By John Burton
RED BANK – A couple of days after leaving her job as executive director of Red Bank RiverCenter, Nancy Adams looks back over a period of changing direction and a difficult economy and feels there is a lot that has marked her tenure in the job.
“It’s been a great ride, overall,” Adams said this week from her home in Maplewood, as she took stock in her time overseeing the marketing and advocacy organization for the borough’s commercial Special Improvement District. “It was a tough ride and it sure wasn’t an easy one,” she continued about her role with the organization, “not when you take a job and less than a year later the economy collapses.”
Adams, who was executive director since Oct. 2007, left the job abruptly last Friday. “Mostly, it was a mutual time to go sort of thing,” between herself and RiverCenter’s board of directors.
“It was time to move on,” she said.
Tom Fishkin, RiverCenter’s vice president, and owner of Broad Street’s Readie’s Market Cafe, said Adams had met with two board members (Fishkin was not one of them) when the decision was reached by the parties that “It’s time to look at somebody new.”
“It’s probably inherent in a job like this,” Fishkin said. “It’s going to run its course. You want to keep that fresh momentum moving.”
Adams, who had the job for about five and a half years, actually held the position longer than most of her predecessors. “And that speaks volumes for her,” Fishkin said.
Prior to Adams’ time with RiverCenter and going back to when it was initiated more than 20 years ago, the organization’s priorities were somewhat different. As Fishkin explained, the organization and its board was what he called more brick-and-mortar oriented, with the board concentrating on streetscape projects for Broad and Monmouth streets and some other visual beautification work – which was very expensive – along with its core mission of overseeing and advocating for the Special Improvement District, or SID.
Adams shifted the focus somewhat, stressing the importance of business recruitment and marketing and promoting the district through traditional and burgeoning means, such as using social media, he said.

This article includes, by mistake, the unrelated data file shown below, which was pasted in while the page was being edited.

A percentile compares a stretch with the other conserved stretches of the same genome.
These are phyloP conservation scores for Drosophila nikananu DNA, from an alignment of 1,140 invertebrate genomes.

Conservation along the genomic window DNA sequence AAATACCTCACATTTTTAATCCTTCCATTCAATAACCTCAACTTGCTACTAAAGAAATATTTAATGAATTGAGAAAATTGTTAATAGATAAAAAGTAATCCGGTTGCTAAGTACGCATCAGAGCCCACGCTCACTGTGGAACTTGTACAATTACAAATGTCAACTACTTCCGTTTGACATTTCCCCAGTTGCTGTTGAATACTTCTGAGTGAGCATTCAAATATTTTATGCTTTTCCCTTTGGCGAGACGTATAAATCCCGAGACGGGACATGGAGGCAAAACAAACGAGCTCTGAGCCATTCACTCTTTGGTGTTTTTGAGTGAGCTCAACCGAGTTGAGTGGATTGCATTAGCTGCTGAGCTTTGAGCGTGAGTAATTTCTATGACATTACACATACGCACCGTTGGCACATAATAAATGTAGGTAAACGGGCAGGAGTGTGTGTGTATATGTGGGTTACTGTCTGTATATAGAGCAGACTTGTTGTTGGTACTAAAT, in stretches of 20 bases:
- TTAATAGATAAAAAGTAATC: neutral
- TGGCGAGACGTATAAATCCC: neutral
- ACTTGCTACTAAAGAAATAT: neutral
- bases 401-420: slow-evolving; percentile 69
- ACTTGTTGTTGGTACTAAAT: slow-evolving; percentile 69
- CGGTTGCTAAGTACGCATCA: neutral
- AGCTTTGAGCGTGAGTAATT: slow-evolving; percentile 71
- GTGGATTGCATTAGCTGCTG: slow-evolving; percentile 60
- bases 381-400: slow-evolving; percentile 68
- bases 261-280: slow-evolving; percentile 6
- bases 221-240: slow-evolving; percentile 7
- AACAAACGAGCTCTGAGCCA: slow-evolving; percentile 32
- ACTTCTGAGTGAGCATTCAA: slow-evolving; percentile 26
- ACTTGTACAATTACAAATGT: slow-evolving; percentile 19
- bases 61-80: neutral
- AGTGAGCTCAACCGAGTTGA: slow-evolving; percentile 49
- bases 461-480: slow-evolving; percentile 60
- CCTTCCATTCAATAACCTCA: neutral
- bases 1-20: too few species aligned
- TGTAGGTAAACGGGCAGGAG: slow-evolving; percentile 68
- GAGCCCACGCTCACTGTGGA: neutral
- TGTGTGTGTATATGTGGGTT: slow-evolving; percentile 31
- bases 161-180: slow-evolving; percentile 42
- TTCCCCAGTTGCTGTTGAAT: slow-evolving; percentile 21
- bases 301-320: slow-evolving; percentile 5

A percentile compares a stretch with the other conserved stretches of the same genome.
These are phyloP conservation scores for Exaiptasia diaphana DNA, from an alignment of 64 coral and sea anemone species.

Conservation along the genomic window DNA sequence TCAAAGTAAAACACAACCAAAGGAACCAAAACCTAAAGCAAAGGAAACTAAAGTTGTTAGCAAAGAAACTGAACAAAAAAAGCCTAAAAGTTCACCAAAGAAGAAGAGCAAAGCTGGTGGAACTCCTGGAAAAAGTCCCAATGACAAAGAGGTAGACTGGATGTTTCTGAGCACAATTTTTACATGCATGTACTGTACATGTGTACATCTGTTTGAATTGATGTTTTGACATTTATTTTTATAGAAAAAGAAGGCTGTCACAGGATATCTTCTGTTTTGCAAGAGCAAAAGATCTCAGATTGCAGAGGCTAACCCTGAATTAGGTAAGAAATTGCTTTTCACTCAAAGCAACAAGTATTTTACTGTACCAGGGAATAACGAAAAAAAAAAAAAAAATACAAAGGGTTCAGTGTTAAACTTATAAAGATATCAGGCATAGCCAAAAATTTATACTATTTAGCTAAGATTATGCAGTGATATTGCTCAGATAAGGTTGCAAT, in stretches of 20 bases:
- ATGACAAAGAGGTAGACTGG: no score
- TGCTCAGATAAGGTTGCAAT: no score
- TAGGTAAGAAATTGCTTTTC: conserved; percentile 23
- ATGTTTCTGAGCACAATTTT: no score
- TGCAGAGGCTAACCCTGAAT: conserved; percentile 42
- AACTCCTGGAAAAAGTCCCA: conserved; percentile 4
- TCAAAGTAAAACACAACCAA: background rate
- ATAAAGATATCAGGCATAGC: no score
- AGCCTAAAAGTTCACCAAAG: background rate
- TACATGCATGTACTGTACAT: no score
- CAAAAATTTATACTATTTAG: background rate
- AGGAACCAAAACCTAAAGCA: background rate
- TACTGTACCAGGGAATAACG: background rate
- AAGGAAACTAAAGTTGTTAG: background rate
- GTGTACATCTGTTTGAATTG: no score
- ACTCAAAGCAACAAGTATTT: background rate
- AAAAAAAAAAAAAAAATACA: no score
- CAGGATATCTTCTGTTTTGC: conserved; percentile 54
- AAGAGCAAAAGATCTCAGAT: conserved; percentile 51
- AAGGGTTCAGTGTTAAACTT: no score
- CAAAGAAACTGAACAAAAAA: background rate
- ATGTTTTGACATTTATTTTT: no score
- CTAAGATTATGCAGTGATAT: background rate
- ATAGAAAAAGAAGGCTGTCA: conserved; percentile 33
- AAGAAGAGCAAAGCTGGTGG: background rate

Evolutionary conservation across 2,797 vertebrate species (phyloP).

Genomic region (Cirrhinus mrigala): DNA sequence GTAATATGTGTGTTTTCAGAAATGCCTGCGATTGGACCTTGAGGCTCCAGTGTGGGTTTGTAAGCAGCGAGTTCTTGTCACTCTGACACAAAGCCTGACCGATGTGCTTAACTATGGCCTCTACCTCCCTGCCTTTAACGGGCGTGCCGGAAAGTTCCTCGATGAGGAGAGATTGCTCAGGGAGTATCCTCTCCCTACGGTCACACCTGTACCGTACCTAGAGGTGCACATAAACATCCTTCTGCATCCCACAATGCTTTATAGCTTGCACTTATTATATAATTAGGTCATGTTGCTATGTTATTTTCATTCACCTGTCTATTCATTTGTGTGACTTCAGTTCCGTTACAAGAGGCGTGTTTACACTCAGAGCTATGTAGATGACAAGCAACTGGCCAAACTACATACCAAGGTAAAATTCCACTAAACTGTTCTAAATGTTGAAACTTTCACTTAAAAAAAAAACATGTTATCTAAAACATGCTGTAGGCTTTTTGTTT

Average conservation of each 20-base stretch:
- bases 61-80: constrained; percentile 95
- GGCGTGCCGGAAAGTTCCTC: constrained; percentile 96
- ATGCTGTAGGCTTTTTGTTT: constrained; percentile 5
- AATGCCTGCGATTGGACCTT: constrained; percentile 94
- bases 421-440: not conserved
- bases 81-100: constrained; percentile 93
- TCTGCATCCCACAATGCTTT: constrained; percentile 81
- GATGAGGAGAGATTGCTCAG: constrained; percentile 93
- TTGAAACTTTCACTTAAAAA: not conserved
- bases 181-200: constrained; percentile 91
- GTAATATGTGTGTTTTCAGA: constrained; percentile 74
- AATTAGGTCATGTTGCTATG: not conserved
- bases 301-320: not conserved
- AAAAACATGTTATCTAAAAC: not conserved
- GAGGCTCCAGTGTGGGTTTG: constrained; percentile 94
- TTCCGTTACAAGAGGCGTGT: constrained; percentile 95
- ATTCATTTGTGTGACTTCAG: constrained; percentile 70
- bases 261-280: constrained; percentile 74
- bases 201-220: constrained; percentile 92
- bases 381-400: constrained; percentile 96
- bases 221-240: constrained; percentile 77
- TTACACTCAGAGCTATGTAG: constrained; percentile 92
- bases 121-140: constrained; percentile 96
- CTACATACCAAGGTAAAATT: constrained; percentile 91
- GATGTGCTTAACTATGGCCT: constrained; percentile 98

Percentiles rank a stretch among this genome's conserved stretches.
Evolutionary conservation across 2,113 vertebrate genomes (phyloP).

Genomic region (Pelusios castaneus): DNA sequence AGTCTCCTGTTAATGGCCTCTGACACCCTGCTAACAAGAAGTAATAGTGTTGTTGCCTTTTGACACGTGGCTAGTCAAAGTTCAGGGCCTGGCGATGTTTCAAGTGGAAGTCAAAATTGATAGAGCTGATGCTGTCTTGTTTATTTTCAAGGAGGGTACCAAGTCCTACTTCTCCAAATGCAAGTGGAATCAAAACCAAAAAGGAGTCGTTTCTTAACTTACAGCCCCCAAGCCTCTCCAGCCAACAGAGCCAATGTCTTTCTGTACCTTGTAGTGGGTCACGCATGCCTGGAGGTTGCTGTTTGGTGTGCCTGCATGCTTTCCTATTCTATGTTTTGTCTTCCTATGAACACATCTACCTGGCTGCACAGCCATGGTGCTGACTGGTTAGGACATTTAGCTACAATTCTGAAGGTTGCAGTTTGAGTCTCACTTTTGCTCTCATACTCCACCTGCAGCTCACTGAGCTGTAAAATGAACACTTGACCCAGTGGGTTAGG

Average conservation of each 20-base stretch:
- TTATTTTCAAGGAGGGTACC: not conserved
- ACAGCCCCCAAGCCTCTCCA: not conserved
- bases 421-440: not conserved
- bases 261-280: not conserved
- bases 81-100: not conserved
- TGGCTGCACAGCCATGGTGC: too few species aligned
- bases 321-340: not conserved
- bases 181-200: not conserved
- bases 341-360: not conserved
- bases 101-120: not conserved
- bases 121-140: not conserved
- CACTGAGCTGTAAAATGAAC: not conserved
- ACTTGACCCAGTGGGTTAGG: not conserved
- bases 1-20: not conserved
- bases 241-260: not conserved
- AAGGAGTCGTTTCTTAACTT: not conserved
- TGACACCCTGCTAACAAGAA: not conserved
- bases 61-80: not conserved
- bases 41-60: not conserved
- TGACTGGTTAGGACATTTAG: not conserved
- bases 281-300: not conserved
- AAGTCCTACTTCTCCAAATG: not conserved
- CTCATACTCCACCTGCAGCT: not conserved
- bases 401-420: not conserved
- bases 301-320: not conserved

“Trying to keep Red Bank’s name out in the public’s mind,” was what she deemed an important accomplishment during her time here, Adams said.
When she started in the job, the concern for many in the business community was the threat posed by other area towns that had begun their own commercial and mixed-use redevelopment projects, such as Pier Village in Long Branch and Asbury Park’s boardwalk area. And that prompted Adams to advocate for a larger marketing budget and push for more special events to attract people. As a result, the marketing budget went from $10,000 to $60,000 during her tenure, and a number of special events were added, such as last week’s Wedding Walk.
The Oct. 2008 economic meltdown had a dramatic impact on the local economy but Adams said the strategies put in place had a tempering effect and positioned the borough for a shorter recovery time than possibly other locations.
“I think that all helped a lot, helping rebound Red Bank,” she said. “And now I think it’s stronger than ever.”
“I think a lot of what she spearheaded and led us through, helped us move forward faster than some of our counterparts,” Fishkin added. “I think it was a great, great move for us.”
And given that the current vacancy rate for the downtown business district is about 4.5 percent – from a high of about 11 just a couple of years ago – including the opening of Char steakhouse on Broad Street, along with other planned business additions, are clear indicators that the SID is well positioned for advancement in the future, she said.
“I think we’ve been able to make Red Bank strong enough that people are noticing it,” Adams said.
But addressing the needs of a disparate group of business and property owners, which at times would conflict, was not an easy task, she acknowledged. Adams alluded to – but downplayed – what she said could be a “volatile” relationship with board members. And others have noted the schism that developed between Adams and traditional retail on one side and restaurants on the other, leading to the formation of Red Bank Flavour, a culinary alliance. “If I’m doing my job and doing it well, I’m going to ruffle some feathers,” she said.
“Every decision, small and large, is not going to make everyone happy” she said, explaining “You have to really rely on what you know is right and what you know is best for everybody.”
Adams has 20 years of downtown redevelopment experience, and has a consulting business and serves on the board of directors for Downtown New Jersey. But as to her future plans, “I’m not sure,” she said. “I just think it may be nice to not be in the spotlight or crosshairs, if you will,” in her future, she said.
Red Bank RiverCenter is a public/private partnership permitted under state statute. It was established in 1990 to help the borough address the economic torpor that had shrouded the district, like so many other urban downtowns, and bring about its revitalization. It has been largely successful, with many considering it a model for redevelopment.
RiverCenter’s annual budget is derived from a property assessment, separate from property taxes, levied on the property owners.
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